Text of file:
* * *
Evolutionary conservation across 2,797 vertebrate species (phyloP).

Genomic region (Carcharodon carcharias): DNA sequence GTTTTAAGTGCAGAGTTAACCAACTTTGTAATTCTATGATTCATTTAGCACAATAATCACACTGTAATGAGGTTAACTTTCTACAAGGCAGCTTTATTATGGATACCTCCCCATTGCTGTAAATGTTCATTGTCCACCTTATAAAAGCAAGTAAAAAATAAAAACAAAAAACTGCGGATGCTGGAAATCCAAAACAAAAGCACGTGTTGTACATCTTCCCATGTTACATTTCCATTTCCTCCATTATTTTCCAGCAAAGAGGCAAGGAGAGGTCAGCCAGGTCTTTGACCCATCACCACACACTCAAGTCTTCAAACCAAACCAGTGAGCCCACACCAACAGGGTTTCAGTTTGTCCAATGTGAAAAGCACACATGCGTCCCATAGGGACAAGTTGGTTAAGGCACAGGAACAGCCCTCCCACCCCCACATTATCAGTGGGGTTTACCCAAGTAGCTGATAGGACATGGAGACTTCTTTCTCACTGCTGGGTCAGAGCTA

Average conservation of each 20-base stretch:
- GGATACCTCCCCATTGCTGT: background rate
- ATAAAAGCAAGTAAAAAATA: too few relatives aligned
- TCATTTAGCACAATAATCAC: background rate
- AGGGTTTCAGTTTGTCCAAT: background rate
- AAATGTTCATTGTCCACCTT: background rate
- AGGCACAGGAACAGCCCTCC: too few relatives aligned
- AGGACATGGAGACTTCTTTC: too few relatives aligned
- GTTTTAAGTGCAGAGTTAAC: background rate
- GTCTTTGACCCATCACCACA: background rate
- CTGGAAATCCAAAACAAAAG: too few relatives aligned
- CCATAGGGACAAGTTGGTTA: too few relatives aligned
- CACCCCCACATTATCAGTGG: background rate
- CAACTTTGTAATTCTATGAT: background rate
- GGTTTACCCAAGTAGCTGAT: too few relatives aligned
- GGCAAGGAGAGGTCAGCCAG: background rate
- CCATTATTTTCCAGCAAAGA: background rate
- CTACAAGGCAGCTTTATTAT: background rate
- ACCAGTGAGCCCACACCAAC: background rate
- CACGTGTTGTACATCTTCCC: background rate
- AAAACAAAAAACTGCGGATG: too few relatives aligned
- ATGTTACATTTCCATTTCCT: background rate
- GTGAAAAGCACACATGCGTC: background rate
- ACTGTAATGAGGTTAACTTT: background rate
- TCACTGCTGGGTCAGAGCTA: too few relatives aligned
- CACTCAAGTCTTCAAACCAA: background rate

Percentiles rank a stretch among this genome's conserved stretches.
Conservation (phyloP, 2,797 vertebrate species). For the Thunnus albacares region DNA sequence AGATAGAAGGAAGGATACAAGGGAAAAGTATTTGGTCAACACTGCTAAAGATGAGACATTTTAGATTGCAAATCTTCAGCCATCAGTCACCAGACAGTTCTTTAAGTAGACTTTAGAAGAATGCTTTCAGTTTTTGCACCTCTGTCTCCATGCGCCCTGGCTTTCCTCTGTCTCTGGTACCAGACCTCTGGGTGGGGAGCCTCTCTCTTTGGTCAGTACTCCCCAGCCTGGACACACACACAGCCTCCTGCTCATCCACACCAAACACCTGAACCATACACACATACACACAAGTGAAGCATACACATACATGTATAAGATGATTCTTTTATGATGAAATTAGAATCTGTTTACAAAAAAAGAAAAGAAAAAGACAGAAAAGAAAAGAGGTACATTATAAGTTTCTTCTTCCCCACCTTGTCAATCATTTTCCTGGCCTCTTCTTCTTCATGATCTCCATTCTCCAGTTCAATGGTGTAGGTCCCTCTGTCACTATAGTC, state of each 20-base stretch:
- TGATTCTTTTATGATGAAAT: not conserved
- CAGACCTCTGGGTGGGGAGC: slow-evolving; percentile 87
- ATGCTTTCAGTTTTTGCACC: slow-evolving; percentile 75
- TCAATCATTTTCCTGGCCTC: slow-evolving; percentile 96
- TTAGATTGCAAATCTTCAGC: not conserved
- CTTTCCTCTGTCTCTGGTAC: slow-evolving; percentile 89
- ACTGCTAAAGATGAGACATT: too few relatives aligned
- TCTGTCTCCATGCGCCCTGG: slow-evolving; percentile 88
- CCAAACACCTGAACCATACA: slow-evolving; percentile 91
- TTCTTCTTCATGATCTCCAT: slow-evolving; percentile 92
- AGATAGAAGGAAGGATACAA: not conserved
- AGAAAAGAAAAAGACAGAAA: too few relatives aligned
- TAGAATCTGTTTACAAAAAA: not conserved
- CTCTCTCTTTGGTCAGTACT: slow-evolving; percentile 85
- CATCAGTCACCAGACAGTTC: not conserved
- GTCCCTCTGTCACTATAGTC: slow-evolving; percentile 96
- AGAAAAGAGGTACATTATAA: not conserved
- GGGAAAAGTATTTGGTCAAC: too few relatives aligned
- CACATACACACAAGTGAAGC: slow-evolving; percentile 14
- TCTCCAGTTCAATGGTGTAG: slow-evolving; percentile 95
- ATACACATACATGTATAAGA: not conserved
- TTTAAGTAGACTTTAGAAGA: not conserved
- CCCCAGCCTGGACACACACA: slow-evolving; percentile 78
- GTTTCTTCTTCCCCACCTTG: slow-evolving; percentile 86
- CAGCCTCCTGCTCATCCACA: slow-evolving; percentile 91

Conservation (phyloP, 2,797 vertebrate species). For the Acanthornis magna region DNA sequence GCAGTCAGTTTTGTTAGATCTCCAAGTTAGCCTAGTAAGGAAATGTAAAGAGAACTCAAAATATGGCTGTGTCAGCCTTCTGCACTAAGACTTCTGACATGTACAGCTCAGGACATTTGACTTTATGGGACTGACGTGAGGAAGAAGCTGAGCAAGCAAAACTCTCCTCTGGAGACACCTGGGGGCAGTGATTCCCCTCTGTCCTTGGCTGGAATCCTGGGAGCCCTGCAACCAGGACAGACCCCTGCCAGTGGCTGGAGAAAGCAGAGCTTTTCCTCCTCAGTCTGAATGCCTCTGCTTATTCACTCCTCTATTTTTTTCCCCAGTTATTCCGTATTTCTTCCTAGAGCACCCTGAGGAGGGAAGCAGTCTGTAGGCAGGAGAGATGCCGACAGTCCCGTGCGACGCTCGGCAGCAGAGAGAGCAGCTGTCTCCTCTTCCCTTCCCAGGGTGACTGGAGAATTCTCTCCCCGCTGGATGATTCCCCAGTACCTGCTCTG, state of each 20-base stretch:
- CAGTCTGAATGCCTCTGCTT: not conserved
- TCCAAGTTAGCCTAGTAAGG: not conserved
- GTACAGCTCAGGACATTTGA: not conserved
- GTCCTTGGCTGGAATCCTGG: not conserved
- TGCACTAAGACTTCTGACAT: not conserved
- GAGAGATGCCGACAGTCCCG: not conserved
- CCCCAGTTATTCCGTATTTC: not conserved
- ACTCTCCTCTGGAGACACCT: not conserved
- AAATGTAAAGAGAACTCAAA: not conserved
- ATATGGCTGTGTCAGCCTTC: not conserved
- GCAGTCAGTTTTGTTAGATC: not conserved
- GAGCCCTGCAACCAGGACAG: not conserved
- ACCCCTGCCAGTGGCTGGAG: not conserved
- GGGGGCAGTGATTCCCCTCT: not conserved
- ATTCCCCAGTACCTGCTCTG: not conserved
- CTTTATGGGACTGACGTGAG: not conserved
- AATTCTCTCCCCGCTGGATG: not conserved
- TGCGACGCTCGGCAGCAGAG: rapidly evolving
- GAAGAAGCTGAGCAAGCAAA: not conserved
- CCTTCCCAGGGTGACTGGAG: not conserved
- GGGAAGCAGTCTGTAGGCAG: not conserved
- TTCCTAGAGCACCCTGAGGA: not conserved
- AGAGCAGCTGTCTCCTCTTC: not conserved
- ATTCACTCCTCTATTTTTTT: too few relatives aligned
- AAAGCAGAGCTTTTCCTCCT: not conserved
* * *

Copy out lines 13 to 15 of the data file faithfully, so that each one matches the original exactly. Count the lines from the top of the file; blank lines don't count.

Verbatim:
- CTGGAAATCCAAAACAAAAG: too few relatives aligned
- CCATAGGGACAAGTTGGTTA: too few relatives aligned
- CACCCCCACATTATCAGTGG: background rate